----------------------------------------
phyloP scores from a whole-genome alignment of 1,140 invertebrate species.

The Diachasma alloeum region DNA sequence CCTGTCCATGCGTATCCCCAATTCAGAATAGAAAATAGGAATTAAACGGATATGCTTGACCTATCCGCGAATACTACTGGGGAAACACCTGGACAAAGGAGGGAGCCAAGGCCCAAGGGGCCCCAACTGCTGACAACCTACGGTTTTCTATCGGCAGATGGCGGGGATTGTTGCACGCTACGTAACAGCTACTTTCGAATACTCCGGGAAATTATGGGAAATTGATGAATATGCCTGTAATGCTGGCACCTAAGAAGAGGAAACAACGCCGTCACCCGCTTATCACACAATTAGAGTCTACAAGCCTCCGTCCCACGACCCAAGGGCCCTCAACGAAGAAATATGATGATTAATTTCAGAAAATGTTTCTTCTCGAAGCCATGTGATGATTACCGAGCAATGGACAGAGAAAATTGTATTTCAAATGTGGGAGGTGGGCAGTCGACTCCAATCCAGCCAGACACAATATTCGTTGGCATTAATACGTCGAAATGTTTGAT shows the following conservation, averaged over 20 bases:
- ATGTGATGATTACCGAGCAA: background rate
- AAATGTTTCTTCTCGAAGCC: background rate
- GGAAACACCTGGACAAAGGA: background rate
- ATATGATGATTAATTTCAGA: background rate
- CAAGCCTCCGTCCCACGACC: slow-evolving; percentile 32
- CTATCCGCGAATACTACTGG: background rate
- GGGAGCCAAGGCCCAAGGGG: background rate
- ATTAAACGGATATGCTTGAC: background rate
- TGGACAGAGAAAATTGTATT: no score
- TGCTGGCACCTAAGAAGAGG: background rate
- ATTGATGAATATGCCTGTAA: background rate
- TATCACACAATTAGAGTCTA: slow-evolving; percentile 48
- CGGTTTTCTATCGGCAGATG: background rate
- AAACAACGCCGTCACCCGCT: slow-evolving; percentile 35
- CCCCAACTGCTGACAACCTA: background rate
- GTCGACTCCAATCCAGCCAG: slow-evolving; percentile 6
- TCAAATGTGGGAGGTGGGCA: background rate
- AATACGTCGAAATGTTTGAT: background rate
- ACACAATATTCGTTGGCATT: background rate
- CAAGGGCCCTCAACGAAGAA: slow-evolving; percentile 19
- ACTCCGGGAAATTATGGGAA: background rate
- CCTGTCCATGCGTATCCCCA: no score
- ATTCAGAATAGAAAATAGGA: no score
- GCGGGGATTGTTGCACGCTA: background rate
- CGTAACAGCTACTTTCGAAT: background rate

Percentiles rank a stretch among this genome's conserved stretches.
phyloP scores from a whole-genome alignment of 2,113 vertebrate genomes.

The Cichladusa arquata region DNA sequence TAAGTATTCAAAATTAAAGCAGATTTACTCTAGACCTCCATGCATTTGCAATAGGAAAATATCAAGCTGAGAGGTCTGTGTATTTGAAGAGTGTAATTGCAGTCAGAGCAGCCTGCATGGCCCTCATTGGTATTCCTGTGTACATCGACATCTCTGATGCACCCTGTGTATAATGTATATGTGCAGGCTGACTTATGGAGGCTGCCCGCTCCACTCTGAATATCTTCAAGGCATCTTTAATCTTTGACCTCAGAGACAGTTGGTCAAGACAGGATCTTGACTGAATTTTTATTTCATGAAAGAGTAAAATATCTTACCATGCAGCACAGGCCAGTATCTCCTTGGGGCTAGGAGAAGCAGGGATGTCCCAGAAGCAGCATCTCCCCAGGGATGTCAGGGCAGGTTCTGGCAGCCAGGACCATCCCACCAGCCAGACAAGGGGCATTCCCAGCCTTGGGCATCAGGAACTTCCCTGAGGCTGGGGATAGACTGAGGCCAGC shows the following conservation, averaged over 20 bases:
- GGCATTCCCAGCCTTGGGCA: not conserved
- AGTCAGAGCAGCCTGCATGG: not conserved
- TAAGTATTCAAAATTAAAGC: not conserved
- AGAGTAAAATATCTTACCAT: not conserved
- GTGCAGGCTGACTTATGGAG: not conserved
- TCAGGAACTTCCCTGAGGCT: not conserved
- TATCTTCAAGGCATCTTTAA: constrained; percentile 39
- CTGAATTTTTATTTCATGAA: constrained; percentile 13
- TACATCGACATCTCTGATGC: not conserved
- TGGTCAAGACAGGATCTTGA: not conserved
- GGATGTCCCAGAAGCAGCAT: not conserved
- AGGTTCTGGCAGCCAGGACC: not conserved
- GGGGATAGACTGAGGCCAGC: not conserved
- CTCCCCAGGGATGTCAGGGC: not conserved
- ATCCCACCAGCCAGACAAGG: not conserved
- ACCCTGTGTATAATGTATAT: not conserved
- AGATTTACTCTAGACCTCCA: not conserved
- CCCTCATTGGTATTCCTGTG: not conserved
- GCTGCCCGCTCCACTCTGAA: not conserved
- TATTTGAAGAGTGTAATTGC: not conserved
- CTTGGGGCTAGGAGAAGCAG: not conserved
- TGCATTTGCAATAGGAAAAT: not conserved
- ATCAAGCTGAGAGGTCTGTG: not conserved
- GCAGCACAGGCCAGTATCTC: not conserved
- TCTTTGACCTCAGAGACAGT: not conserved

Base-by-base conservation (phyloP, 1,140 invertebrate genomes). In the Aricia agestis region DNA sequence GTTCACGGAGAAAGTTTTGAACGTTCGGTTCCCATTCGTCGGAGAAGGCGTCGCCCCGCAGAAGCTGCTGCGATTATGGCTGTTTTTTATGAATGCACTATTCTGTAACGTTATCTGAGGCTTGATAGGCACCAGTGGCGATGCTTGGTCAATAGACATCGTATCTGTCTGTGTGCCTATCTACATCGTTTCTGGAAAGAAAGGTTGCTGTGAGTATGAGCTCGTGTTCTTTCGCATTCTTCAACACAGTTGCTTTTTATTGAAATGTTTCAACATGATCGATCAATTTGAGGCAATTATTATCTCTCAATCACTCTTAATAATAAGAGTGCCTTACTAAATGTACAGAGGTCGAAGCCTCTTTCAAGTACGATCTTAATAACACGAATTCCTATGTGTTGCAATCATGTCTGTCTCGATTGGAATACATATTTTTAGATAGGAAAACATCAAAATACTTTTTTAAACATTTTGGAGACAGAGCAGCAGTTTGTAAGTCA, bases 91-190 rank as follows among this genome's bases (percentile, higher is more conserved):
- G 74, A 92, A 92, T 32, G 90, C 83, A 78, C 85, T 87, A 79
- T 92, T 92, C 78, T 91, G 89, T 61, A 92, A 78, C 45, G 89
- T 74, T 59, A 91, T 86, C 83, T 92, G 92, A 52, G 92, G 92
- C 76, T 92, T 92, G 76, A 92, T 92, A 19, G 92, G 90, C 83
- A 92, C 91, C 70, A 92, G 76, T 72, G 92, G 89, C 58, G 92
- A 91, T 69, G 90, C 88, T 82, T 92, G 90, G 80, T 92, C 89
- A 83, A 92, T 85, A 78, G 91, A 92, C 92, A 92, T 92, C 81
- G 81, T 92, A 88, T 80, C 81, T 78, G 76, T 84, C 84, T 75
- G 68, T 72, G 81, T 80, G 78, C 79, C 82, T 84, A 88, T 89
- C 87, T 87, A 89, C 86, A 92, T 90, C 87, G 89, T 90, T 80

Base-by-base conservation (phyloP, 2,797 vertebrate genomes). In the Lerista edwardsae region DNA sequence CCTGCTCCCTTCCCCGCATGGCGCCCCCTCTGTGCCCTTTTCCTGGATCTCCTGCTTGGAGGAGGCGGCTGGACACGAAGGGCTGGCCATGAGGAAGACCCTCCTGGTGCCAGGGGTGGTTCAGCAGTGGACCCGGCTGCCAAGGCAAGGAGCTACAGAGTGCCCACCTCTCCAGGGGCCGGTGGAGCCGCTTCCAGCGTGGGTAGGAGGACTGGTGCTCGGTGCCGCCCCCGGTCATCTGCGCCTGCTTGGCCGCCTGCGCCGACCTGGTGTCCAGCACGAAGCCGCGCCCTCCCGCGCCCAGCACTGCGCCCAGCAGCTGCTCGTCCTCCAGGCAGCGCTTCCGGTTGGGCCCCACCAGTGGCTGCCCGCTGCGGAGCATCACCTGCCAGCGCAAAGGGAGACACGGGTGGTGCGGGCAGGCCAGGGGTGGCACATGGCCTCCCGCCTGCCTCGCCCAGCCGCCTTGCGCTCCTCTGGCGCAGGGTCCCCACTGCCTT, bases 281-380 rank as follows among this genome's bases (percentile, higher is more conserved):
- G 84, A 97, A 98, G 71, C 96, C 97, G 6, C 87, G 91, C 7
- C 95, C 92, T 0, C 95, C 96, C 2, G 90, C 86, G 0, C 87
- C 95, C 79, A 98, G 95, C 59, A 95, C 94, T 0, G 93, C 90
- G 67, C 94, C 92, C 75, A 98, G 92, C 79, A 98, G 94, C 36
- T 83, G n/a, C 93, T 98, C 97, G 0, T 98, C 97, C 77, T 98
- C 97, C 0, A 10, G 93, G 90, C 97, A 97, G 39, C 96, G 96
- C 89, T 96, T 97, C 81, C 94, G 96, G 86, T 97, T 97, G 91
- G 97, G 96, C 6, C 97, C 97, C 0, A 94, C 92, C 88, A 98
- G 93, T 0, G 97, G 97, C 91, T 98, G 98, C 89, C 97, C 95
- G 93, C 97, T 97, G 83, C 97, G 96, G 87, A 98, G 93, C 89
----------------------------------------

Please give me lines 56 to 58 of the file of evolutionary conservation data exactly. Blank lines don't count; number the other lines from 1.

Base-by-base conservation (phyloP, 1,140 invertebrate genomes). In the Aricia agestis region DNA sequence GTTCACGGAGAAAGTTTTGAACGTTCGGTTCCCATTCGTCGGAGAAGGCGTCGCCCCGCAGAAGCTGCTGCGATTATGGCTGTTTTTTATGAATGCACTATTCTGTAACGTTATCTGAGGCTTGATAGGCACCAGTGGCGATGCTTGGTCAATAGACATCGTATCTGTCTGTGTGCCTATCTACATCGTTTCTGGAAAGAAAGGTTGCTGTGAGTATGAGCTCGTGTTCTTTCGCATTCTTCAACACAGTTGCTTTTTATTGAAATGTTTCAACATGATCGATCAATTTGAGGCAATTATTATCTCTCAATCACTCTTAATAATAAGAGTGCCTTACTAAATGTACAGAGGTCGAAGCCTCTTTCAAGTACGATCTTAATAACACGAATTCCTATGTGTTGCAATCATGTCTGTCTCGATTGGAATACATATTTTTAGATAGGAAAACATCAAAATACTTTTTTAAACATTTTGGAGACAGAGCAGCAGTTTGTAAGTCA, bases 91-190 rank as follows among this genome's bases (percentile, higher is more conserved):
- G 74, A 92, A 92, T 32, G 90, C 83, A 78, C 85, T 87, A 79
- T 92, T 92, C 78, T 91, G 89, T 61, A 92, A 78, C 45, G 89